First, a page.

The President is calling for the elimination of the Legal Services Corporation. Make a stand for legal aid!

The Legal Services Corporation (LSC) ensures “Equal Justice Under Law” by enabling access to the justice system for vulnerable Americans.

LSC, the central foundation for the legal aid system, provides the backbone for America’s civil legal aid and pro bono system.

93.7% of LSC’s total budget is awarded in grants to 133 civil legal aid programs with over 800 offices nationwide. At least one LSC grantee serves each county and territory of the United States.

For decades the ABA has advocated Legal Services Corporation funding as the embodiment of the federal government’s role in securing the federal rights and duties it created for the people—securing the core American value of equal justice under law.

The LSC has always had bipartisan support in Congress, and polling indicates 82% of Americans support equal access to justice that protects the vulnerable.

Budget and Appropriations Process for FY 2019

In practice, Congress has moved to biennial budgeting in recent years. For Fiscal Years 2018 and 2019, the budgets were set on 2/9/2018.

The normal budget process calls for the U.S. House and Senate Budget Committees to consider the Administration’s annual budget proposal and then to produce an annual budget establishing the total amount of discretionary spending for the fiscal year beginning October 1st and ending September 30th. However, the Administration submitted the Fiscal Year 2019 budget proposal to Congress on 2/12/2018, three days after the FY2019 budget was set.

Fiscal Year 2019 defense spending and non-defense spending will increase by $5 billion each over the Fiscal Year 2018 levels.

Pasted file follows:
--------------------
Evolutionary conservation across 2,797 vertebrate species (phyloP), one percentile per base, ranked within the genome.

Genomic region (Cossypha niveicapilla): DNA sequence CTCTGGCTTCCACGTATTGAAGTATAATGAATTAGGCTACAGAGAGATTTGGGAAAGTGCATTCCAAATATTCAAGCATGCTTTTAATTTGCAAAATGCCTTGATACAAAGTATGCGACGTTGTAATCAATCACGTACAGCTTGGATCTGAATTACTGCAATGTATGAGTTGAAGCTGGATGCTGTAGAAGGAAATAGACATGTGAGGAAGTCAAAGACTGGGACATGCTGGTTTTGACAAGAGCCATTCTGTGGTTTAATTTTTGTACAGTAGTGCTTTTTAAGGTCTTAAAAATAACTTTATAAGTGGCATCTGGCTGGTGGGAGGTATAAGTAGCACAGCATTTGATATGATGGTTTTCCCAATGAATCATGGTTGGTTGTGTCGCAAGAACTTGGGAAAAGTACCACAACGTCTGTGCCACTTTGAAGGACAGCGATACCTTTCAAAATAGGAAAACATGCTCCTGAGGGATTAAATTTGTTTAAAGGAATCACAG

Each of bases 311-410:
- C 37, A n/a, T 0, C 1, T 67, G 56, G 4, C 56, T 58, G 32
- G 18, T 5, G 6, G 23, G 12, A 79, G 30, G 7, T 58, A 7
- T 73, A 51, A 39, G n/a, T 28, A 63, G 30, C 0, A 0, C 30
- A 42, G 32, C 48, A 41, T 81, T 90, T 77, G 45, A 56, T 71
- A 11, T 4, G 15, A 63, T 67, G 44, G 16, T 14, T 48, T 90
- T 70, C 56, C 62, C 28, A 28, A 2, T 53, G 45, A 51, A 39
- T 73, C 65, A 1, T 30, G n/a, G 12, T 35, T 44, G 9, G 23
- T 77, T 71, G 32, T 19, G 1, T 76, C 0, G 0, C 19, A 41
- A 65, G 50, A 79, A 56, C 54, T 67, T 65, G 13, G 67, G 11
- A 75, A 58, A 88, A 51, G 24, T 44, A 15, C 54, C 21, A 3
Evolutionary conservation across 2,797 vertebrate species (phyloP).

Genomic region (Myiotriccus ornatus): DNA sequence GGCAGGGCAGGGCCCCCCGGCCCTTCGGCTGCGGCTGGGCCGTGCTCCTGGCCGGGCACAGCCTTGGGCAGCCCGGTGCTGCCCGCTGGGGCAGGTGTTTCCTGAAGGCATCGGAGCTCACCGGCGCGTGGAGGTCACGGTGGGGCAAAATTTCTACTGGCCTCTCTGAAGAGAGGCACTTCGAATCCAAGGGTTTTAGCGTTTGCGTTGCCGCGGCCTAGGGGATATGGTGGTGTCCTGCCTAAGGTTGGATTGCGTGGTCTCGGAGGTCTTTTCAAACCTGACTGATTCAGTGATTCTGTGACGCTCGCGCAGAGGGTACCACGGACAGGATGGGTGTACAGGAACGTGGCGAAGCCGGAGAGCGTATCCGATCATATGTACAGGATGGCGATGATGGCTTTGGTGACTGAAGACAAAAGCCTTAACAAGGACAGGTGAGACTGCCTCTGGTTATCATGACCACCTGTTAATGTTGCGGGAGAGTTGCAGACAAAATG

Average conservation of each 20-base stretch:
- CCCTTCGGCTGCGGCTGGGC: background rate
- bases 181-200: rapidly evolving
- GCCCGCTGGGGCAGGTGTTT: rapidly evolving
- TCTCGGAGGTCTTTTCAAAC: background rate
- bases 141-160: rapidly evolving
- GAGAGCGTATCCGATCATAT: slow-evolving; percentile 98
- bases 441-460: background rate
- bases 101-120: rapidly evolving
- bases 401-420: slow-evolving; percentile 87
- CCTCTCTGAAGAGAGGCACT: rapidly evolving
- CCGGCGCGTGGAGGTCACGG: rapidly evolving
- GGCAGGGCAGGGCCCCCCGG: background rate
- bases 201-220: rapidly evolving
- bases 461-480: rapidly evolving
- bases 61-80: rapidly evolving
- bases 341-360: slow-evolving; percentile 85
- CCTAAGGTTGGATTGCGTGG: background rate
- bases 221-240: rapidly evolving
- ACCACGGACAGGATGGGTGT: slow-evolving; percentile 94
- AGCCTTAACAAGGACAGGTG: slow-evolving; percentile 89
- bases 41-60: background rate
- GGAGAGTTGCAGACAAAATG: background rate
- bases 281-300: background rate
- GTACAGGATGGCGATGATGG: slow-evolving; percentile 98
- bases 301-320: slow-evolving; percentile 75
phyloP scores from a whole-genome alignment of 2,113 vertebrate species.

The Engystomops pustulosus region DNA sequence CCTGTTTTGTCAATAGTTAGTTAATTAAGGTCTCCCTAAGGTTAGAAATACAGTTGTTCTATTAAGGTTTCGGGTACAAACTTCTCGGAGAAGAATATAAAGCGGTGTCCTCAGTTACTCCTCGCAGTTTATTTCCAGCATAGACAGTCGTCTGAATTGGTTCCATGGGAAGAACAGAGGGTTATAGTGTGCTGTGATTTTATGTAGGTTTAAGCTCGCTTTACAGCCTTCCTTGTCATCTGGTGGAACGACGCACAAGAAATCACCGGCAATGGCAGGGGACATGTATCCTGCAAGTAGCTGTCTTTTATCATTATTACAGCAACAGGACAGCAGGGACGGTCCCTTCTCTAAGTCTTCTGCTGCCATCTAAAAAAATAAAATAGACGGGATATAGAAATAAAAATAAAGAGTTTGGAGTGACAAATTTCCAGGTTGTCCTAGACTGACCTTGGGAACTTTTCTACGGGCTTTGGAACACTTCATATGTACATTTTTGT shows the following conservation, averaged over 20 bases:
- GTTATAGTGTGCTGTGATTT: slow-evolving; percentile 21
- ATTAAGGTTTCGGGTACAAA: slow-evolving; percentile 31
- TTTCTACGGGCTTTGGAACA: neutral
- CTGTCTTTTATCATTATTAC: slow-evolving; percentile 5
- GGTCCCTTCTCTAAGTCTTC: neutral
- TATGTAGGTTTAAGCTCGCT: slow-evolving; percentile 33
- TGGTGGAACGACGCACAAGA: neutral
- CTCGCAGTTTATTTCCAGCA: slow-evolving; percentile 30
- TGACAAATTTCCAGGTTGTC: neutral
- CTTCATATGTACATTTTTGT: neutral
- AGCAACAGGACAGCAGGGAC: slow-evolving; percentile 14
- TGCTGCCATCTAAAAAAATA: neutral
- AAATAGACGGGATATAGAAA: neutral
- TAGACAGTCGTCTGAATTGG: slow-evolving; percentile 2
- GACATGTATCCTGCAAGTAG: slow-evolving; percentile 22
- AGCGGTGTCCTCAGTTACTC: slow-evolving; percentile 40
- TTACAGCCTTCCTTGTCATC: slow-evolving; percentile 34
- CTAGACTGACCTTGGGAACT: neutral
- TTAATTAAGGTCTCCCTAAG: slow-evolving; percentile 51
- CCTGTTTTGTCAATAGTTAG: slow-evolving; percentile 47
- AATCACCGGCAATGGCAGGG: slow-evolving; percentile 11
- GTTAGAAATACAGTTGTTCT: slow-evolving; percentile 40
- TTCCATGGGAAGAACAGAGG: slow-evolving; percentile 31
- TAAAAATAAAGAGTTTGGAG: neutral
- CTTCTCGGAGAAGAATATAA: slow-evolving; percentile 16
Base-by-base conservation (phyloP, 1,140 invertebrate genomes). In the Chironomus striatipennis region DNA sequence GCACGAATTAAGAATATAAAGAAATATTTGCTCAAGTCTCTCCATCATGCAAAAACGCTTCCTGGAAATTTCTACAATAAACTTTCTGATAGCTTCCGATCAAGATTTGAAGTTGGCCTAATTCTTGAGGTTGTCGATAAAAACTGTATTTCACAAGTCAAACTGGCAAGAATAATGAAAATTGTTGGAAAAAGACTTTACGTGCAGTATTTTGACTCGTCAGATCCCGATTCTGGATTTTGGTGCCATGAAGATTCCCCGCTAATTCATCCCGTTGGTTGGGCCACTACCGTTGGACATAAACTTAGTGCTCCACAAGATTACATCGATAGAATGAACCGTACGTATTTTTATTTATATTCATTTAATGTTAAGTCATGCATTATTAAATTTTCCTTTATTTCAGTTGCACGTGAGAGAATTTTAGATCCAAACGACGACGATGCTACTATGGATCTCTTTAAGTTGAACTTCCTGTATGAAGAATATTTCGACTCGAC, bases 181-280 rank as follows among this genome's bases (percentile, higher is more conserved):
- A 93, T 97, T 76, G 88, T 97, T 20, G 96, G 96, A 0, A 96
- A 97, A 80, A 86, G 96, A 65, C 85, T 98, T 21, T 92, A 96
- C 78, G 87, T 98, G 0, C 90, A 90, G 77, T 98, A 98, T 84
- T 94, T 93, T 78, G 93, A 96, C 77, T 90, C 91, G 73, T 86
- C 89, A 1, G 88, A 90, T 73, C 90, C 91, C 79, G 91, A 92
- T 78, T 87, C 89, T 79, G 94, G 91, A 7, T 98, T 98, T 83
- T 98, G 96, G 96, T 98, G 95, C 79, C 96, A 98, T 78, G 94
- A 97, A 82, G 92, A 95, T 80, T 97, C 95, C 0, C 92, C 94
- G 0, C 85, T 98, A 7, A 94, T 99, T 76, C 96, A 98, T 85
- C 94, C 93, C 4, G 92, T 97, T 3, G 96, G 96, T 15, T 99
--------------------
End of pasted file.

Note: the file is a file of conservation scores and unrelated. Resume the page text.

At this point, the U.S. House and Senate Appropriations Committees can begin writing the 12 appropriations bills that set the spending for the federal government.

In recent years, the 12 appropriations bills have routinely been bundled into an omnibus appropriations bill.

Appropriations bills are supposed to be completed before the beginning of the fiscal year on October 1st, but the deadlines are regularly breached, necessitating continuing resolutions (CRs) that fund government through a new deadline. Congress often needs 4 or 5 CRs per year before the final appropriations bills can be enacted.

ABA Policy

The ABA supports a strong, federally funded, community controlled program to provide legal aid for the poor. The ABA favors substantial private bar involvement in the delivery of legal services and actively encourages pro bono participation by individual attorneys, law firms, and corporate general counsels.





Legal Aid Directory

Click here for a list of legal aid offices by state. The list includes national and state-specific resources for both veterans and non-military persons who qualify for legal aid.


Aloysius Hogan, Esq.
Legislative Counsel

Governmental Affairs Office
American Bar Association
1050 Connecticut Avenue, NW
Washington, DC 20036
Direct: (202) 662-1767
FAX: (202) 662-1762